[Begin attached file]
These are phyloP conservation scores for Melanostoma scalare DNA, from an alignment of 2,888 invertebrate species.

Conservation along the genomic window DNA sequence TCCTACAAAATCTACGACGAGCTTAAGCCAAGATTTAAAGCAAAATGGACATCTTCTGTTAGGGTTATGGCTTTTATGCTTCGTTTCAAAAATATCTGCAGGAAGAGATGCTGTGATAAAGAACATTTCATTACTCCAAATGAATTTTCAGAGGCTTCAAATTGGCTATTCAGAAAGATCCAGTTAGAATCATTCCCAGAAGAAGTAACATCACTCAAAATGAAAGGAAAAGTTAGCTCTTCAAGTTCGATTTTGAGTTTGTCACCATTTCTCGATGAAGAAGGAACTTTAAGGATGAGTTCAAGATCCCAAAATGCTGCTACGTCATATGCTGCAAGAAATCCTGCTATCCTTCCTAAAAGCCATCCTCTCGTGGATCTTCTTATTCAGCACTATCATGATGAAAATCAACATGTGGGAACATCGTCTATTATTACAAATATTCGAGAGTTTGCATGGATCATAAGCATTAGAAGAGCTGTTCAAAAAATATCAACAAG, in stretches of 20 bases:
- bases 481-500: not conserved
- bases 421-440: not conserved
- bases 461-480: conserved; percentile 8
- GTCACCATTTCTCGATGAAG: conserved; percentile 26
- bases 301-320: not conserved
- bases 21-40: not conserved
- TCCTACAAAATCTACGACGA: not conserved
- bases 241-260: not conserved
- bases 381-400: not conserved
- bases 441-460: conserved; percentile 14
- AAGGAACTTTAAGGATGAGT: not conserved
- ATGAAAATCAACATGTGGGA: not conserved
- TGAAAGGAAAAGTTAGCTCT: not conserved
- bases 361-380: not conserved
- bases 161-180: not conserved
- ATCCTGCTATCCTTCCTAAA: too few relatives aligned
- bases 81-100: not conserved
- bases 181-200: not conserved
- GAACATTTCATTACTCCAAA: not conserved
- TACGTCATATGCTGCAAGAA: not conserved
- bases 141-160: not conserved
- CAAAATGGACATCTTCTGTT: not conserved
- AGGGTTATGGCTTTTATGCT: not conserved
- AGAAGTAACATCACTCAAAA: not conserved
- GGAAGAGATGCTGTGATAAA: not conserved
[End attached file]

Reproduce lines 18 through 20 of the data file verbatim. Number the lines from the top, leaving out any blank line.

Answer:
- ATCCTGCTATCCTTCCTAAA: too few relatives aligned
- bases 81-100: not conserved
- bases 181-200: not conserved